2. Historical Record: QSL cards often provide details of a particular broadcast or contact’s date, time, frequency, and signal strength. Over time, these cards become a historical record of one’s listening or contacting achievements.
  3. Cultural Exchange: Many QSL cards are beautifully designed, featuring images or artwork that provide insights into the culture, geography, or history of the broadcasting nation or the individual radio operator. Thus, collecting these cards can offer a rich cultural and visual journey worldwide.
  4. Competition & Awards: Within the DXing community, there are often competitions and awards based on who can confirm reception from most countries, regions, or specific challenging stations. QSL cards serve as the evidence required to claim such achievements.
  5. Personal Connection: For amateur radio operators, exchanging QSL cards is not just about confirming a radio contact. It’s also a personal touch, connecting two individuals who might be thousands of miles apart. The card is a remembrance of that connection.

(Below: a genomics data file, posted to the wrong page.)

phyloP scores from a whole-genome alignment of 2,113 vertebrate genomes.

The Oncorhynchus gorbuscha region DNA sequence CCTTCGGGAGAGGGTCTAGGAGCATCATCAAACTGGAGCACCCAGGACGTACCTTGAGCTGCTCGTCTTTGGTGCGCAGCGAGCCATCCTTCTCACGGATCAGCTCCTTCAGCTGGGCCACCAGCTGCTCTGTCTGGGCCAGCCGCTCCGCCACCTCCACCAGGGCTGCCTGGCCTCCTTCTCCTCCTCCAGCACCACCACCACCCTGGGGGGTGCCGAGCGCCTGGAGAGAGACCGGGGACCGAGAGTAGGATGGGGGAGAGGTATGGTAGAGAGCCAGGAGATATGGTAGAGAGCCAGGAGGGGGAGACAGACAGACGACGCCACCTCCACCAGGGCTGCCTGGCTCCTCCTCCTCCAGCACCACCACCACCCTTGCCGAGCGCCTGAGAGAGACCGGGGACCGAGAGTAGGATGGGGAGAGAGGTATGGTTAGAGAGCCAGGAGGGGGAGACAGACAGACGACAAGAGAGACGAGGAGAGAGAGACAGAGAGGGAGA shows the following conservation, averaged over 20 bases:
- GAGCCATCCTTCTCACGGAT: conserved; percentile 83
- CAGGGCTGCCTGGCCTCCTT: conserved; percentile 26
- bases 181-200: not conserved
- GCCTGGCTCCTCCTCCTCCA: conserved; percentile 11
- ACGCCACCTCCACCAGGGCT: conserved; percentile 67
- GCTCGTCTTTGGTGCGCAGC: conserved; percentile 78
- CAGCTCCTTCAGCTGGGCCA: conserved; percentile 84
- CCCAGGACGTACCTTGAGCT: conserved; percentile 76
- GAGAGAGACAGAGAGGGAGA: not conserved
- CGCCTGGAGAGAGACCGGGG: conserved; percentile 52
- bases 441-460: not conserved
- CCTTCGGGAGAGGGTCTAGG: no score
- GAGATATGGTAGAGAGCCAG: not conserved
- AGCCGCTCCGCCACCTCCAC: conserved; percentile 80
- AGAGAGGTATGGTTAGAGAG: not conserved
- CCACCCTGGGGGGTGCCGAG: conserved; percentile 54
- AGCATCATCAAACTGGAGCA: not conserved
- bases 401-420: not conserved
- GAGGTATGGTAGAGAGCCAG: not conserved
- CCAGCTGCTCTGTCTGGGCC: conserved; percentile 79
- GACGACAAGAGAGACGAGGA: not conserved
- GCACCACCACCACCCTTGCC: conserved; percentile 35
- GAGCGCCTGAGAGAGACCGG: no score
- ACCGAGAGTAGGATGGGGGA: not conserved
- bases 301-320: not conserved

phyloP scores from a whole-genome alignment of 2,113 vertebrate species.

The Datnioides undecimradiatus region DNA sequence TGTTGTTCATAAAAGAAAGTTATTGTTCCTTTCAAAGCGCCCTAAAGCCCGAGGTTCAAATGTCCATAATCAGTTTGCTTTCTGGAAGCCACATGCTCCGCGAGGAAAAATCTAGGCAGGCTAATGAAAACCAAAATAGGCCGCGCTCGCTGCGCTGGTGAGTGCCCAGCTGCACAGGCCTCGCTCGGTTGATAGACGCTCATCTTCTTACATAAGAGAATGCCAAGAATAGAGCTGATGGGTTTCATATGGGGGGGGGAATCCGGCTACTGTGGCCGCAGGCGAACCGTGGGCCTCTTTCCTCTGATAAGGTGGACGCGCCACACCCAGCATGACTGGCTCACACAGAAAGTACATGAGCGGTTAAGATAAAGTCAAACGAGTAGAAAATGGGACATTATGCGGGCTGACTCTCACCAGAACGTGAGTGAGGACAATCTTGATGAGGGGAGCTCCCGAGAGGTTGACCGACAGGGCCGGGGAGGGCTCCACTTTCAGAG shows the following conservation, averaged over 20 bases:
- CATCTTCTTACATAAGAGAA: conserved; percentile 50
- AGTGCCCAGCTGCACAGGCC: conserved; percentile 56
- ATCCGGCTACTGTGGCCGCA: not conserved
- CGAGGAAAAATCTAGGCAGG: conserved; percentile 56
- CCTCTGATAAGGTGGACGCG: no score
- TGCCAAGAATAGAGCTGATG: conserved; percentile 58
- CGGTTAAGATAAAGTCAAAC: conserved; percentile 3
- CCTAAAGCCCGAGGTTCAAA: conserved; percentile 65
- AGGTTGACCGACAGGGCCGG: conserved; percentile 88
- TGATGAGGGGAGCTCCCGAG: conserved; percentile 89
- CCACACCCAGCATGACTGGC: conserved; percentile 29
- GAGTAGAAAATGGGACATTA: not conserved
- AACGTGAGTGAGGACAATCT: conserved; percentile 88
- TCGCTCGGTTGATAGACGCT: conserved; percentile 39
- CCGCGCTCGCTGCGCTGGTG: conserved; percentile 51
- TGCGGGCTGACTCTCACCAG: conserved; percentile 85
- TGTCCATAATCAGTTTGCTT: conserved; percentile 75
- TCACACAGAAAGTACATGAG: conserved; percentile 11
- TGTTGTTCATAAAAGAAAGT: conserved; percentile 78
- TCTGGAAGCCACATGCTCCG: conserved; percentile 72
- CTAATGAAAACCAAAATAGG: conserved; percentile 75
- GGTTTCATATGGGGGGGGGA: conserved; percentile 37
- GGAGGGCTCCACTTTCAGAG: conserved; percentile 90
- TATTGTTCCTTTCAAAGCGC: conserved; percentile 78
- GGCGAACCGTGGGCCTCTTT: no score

6. Encouragement for Stations: When broadcasting stations, significantly smaller or lesser-known, receive QSL card requests, it serves as positive feedback. It lets them know that their signals are reaching distant places and that there are listeners who appreciate their content.

While the digital age might offer various online tools and software for logging and confirming radio contacts, QSL cards retain a charm and personal touch that makes them a cherished tradition in DXing.

DXing Meets Geocaching: The Digital Era of Discovery

At first glance, DXing and geocaching are distinct realms. Still, a closer look reveals a shared spirit: the exhilaration of exploration and the reward of discovery. Just as geocaching enthusiasts use GPS to hunt for hidden treasures worldwide, DXers scan the airwaves in search of elusive radio signals from remote corners of the globe. The thrill here isn’t just in the hunt but also the tools of the trade. To dive into DXing, all you traditionally needed was a radio receiver. However, today’s digital age has revolutionised the hobby. Now, enthusiasts can connect online to hundreds of remote (online) SDR (Software Defined Radios) receivers that grant free access to the vast spectrum of Medium, Long, and Shortwave frequencies worldwide.